With the defeat of Japan, Phibun Songkhram was ousted and a new government was constituted under Pridi Banomyong by those Thai who had supported the Allied war effort against Japan. Yet the experience was short-lived, for in 1947 the selfsame Phibun, however tainted by his collaboration with the Japanese, could find enough suppport to stage a coup and assume power again as head of the state (under the King), a charge he kept for another ten years. This makes the present post a sequel of that on Bolivia (The Strange Case of Postwar Bolivia): In both cases, persons and movements who had supported the belligerents that were to be defeated in the end, nevertheless played a leading role on the political stage of their respective countries during the postwar era. Indeed, in the case of Thailand, one can even say that it is the defeated belligerents themselves, Phibun Songkhram and his men, that remained in command, carrying on their political agenda, more or less as if nothing had happened.

Doc. 1. Picture of  Thai book Thailand during WWII (2005). The portrait on the cover is that of Phibun Songkhram. Please observe the jacket design. Waves radiate from Marshall Phibun’s body. This is a halo, this is mystical aura, associated in Buddhism with sainthood and Buddhahood.

Doc. 2. Motion picture with song Forward (My translation for เดิน. Lyrics by Luang Wichitwathakan) (Link to a Youtube video by Z. Pitakcharoen). The video is called The Thai Army of the Second World War. For the main part it shows a military parade in front of the Wat Phra Keow, the Temple of the Emerald Buddha in Bangkok. The lyrics of the lively song, sung by an apparently juvenile Thai girl accompanied by a chorus of no less juvenile boys and girls, were written by a prominent literary and intellectual figure of Thailand, who also turned out to be Phibun’s Minister of Foreign Affairs. I have added the original lyrics here, together with the English translation I made of it.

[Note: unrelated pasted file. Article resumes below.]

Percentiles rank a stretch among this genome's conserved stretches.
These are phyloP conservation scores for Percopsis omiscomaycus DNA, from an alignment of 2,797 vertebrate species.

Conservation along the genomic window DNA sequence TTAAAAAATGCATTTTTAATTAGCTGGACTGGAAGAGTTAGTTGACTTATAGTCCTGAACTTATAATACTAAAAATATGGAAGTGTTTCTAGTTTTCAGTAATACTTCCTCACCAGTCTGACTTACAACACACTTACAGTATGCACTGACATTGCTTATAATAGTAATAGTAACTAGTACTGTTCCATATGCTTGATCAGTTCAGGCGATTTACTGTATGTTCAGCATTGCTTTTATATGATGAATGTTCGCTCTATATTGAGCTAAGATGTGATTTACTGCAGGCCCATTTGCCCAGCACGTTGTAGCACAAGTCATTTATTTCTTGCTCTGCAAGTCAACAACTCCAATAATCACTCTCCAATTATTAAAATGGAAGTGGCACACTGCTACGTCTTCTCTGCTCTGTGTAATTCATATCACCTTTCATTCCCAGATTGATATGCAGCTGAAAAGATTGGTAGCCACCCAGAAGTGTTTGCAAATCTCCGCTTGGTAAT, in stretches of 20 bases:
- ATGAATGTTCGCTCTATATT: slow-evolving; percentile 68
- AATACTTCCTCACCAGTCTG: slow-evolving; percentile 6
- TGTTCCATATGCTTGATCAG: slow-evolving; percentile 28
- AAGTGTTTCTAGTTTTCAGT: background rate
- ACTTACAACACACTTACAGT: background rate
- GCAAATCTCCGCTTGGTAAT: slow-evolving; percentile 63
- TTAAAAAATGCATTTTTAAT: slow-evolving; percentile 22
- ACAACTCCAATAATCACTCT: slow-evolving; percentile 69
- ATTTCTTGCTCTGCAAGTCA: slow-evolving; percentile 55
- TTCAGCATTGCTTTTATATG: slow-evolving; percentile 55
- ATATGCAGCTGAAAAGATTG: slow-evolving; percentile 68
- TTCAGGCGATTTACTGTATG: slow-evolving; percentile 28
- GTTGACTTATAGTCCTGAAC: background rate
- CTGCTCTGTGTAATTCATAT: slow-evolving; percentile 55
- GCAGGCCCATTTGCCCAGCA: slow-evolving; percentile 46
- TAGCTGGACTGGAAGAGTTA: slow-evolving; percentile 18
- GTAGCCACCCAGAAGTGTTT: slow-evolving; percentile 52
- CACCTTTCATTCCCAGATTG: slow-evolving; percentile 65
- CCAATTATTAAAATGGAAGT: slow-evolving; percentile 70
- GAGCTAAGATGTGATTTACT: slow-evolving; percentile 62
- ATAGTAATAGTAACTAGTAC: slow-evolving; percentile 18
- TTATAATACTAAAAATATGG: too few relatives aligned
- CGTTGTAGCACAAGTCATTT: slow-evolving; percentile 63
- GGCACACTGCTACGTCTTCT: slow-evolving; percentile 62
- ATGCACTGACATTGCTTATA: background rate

Doc. 1.

Cover of the Book Thailand in WWII With Portrait of Phibun Songkhram

Cover of Book Thailand in WWII
With Portrait of Phibun Songkhram

Doc. 2. https://www.youtube.com/watch?v=cm9llQoMQow

1 เดิน เดิน เดิน อย่ายอมแพ้ใคร ชาติไทยต้องเดิน
2 เดิน เดิน เดิน ถ้าหวังก้าวหน้า เราต้องพากันเดิน
3 เดิน เดิน เดิน อย่าท้อทางไกล ขอให้ไทยเจริญ
4 มาเพื่อนไทย มาร่วมน้ำใจ สมานฉันท์
5 ไปตายดาบหน้า เพื่อนไทยจงมาให้พร้อมเพรียงกัน
6 พบหนามเราจะฝ่า พบป่าเราจะฟัน
7 พบแม่น้ำขวางกั้น เราจะว่ายข้ามไป
1 เดิน เดิน เดิน …
2 …
3 …
8 ไชโย ไชยะ ให้ไทยชะนะ ตลอดปลอดภัย
9 ไชโย !
8 …
10 ไชโย ! ไชโย !
11 ใครขวางทางเดิน เราจักต้องเชิญเขาหลีกทางไป
12 พบเสือเราจะสู้
13 พบศัตรู เราจะฆ่า
14 พบอะไรขวางหน้า เราจะฝ่าฟันไป

English Translation
1 Forward forward forward (dun dun dun), let no one beat us, the Thai nation must march forward.
2 Forward forward forward, if we hope for progress, we must all march forward.
3 Forward forward forward, be not disheartened by the long way, and may the Thai prosper!
4 Come, Thai brothers, come together in unanimous goodwill.
5 Let us take the risks, Thai brothers, all united together.
6 Should we encounter thorny bushes, we shall chop our way through. Should we encounter a flood, we shall pass around.
7 Should a river obstruct our way, we shall swim across.
1… 2… 3…
8 Hurrah! Hurrah! (chai-yo! chai-yo!) Make the Thai victory thorough and safe.
9 Hurrah! (chai-yo!)
10 Hurrah! Hurrah!
11 Should anyone stand on the way, we must ask them to move.
12 Should we meet the tiger, we shall fight.
13 Should we meet the enemy, we shall kill.
14 No matter what obstacle we find on our way, we shall march forward.

March 2014